• axon growth ;
  • cholinergic ;
  • neurotrophins ;
  • receptor ;
  • transgenic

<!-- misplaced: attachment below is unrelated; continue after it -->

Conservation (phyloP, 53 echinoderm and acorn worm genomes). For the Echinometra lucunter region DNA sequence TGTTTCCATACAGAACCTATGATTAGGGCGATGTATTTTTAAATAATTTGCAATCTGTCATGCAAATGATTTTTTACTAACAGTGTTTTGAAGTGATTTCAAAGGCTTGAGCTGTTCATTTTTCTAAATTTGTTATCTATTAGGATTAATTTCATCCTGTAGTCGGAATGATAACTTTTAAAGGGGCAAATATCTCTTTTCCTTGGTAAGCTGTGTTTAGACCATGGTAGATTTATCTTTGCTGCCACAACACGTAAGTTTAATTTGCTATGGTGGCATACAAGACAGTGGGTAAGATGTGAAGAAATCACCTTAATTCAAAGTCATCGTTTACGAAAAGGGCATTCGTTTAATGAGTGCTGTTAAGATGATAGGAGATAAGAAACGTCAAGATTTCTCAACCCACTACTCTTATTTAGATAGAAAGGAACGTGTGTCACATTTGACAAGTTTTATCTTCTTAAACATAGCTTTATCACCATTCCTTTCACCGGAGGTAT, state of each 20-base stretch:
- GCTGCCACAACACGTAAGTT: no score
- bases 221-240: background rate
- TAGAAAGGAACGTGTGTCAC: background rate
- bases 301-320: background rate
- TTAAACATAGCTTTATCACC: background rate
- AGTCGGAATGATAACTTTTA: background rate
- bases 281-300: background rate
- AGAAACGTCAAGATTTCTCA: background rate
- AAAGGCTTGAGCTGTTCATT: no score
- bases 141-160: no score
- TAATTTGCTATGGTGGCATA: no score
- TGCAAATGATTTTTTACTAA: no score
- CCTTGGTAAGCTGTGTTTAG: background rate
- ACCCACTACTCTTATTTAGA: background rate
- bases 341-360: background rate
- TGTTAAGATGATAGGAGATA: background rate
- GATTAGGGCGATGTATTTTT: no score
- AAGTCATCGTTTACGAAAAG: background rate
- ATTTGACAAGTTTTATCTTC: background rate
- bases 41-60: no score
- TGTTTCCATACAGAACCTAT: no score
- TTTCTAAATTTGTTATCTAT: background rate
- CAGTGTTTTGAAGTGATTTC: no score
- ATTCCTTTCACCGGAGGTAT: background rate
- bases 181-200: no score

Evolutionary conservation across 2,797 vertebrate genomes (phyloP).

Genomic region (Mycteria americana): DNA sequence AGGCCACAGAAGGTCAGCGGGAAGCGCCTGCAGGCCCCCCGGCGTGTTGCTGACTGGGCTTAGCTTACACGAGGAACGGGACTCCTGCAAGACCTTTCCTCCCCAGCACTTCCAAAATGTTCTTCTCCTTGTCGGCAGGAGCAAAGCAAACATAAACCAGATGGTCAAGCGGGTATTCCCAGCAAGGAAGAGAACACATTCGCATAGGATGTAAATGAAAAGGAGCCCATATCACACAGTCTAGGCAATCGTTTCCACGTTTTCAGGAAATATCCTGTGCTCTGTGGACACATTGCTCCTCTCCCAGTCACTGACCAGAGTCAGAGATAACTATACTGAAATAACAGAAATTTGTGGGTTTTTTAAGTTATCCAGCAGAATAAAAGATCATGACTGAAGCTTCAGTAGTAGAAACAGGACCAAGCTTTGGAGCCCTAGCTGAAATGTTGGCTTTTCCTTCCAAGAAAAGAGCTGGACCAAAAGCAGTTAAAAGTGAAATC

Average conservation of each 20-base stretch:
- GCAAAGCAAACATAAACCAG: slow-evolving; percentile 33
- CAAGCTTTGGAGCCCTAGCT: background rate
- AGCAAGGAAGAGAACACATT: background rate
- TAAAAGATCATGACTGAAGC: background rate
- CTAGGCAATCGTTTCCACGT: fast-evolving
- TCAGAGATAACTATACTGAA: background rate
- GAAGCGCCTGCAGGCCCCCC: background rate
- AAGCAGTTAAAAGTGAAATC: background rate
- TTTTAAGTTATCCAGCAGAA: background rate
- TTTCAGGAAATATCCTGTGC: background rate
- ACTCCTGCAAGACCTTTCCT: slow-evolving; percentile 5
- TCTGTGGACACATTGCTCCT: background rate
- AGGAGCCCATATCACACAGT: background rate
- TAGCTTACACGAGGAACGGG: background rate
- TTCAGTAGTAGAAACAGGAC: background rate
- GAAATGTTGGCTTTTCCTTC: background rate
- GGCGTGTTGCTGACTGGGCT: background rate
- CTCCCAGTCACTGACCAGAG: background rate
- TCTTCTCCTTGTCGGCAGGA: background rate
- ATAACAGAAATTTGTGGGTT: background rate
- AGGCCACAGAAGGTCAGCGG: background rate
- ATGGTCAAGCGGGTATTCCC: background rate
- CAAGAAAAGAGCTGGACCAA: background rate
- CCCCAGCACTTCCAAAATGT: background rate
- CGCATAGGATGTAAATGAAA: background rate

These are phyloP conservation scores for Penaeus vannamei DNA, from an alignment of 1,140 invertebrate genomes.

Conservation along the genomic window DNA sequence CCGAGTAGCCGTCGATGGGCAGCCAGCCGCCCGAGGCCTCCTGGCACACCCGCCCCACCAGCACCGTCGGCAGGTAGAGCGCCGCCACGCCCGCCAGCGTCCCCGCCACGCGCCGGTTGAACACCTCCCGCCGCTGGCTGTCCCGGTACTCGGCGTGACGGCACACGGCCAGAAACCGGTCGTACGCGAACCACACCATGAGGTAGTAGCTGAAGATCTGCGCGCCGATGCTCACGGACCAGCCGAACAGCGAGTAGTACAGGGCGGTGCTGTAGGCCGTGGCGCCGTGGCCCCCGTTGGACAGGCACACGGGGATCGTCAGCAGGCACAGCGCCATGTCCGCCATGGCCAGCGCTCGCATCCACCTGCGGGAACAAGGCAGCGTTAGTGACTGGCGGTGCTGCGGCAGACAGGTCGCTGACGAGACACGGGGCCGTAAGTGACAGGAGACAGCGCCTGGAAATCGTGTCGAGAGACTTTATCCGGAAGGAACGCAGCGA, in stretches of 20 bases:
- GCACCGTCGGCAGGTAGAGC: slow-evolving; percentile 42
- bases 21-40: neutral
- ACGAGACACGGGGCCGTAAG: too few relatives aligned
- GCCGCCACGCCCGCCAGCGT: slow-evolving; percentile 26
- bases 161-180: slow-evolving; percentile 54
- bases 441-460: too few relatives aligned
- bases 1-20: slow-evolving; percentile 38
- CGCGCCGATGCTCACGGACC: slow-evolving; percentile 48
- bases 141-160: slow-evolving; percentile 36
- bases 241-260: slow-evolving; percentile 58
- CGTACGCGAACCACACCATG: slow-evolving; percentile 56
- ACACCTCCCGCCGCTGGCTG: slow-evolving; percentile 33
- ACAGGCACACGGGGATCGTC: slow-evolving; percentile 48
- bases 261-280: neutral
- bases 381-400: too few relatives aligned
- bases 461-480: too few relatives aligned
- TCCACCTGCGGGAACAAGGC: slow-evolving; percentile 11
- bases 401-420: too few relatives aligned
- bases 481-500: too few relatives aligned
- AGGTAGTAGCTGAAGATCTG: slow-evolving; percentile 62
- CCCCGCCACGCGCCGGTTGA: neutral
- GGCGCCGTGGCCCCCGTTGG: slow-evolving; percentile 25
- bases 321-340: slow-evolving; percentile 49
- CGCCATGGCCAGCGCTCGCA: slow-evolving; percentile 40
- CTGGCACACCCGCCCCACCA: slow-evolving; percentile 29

Elevating target-derived levels of nerve growth factor (NGF) in peripheral organs of postnatal mammals is known to enhance the survival of postganglionic sympathetic neurons and to promote the terminal arborization of sympathetic axons within such NGF-rich target tissues. Although increasing levels of NGF in the central nervous system can ameliorate cholinergic function of damaged and aged neurons of the medial septum, it remains undetermined whether the postnatal development of this neuronal population and their projections that innervate the hippocampus are likewise affected by elevated levels of target-derived NGF. To address this question, the cholinergic septohippocampal pathway was examined in adult transgenic mice which display elevated levels of NGF protein production in the dorsal hippocampus during postnatal development. Adult transgenic mice possessed a cholinergic population of septal neurons ≈ 15% larger than that seen in age-matched control animals. Despite increased numbers of cholinergic septal neurons, as well as elevated levels of hippocampal NGF, the density of cholinergic septal axons in the outer molecular layer of the hippocampal dentate gyrus of adult transgenic animals was comparable with that found in wild-type controls. These results reveal that elevating levels of target-derived NGF during postnatal development can increase the population size of the cholinergic septal neurons but does not alter their pattern of afferent innervation in the hippocampus of adult mice.